Surviving Sundays

Emma, host of @SurvivingSundays invited me to write a piece for her blog.  She shares incredibly inspiring content, so please head over to read more stories of strength and resilience

Love, Survival and Surrogacy

 

There was a time when I used to cry endless streams of tears at the news that my friends and family were getting on with their lives, having babies, growing families; leading what I perceived to be normal lives. I craved normality, a break from the endless trauma that seemed to knock at my door.

July 10, 2020

And now, here I am, on the verge of motherhood for the second time. It’s a fairy tale ending to the nightmare that preceded this time.  

I’m a British Asian, born and raised to immigrant parents who knew a hardship that some will never see, a hardship that meant money was sparse, success was a necessity and mental wellbeing an inconvenience that was never spoken of. 

I sometimes felt that I lived in limbo, ensuring I didn’t ‘sound’ Indian when I spoke English, but needing to learn and speak my mother tongue whilst in our family home. Waking up and praying to a homemade temple filled with Hindu deities and then arriving at school, joining assembly reciting the Lords’ prayer and attending Mass once a fortnight. When it came to marriage, the theme continued. My Mum ‘introduced’ me to perspective suitors- the western ‘arranged, non-arranged marriage!’ 

By this point, I knew what I wanted in a life partner. I wanted a man who would be my best friend as well as my husband, not a better half, not completion of me; just someone who brought out the best in me. I found that not in the line of potential matches my community sent my way, but in a guy, who had been my friend for ten years before we started dating.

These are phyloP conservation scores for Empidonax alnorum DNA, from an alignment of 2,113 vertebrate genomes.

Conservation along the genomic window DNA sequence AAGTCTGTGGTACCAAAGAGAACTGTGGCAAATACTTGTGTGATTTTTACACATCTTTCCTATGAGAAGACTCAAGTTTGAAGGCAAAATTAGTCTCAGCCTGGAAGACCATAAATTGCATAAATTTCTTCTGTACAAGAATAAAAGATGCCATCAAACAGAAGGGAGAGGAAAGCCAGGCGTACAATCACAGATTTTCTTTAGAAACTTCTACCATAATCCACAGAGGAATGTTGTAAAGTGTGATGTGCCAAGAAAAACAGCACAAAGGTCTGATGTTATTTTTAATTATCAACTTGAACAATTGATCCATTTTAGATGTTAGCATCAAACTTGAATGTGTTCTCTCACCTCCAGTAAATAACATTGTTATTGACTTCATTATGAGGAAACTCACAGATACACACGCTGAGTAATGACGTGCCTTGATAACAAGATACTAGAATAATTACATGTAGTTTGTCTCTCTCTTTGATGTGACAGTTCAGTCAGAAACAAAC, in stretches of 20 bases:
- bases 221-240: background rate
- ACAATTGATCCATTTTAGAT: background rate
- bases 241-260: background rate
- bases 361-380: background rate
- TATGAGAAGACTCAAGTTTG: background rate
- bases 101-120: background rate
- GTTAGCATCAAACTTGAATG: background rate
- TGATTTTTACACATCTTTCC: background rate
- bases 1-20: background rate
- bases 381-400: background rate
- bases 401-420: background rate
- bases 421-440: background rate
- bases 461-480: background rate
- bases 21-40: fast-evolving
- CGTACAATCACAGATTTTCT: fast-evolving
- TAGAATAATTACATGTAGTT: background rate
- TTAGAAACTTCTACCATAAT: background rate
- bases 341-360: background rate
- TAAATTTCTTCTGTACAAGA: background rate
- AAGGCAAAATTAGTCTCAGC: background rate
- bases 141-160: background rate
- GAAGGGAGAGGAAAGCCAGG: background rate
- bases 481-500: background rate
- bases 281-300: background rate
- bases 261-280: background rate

We broke with tradition, we had differing religions, differing cultures, but the same outlook on life, that was what mattered, and in the summer of 2010, we got married. A year later we quit our jobs, packed our backpacks, and set off on a trip around the world.  

A few years later, at the age of 33,  I was diagnosed with stage three breast cancer, and everything I knew ground to a halt overnight. I navigated my way through cancer like a rabbit in the headlights, unsure which way to turn, afraid of everything that crossed my path, a constant life of fear. Fear of dying, fear of failing, fear of being alone. Somehow, I made it through. My body covered in scars from my mastectomy and subsequent reconstructions, my weak and brittle bones still intact, but, my mental health in a downward spiral.

Three years later, the lasting effects of chemotherapy took their toll. I found myself in ICU when my health took a turn for the worse whilst away on holiday. The eventual diagnosis – Acute Heart Failure, the prognosis-  likely fatal. During those days I felt more afraid than I ever did with my cancer diagnosis. This illness was acute, one day I was healthy and boarding a flight, the next I was in a hospital bed, cannulas in my hands and feet, machines beeping around me, barely able to breathe.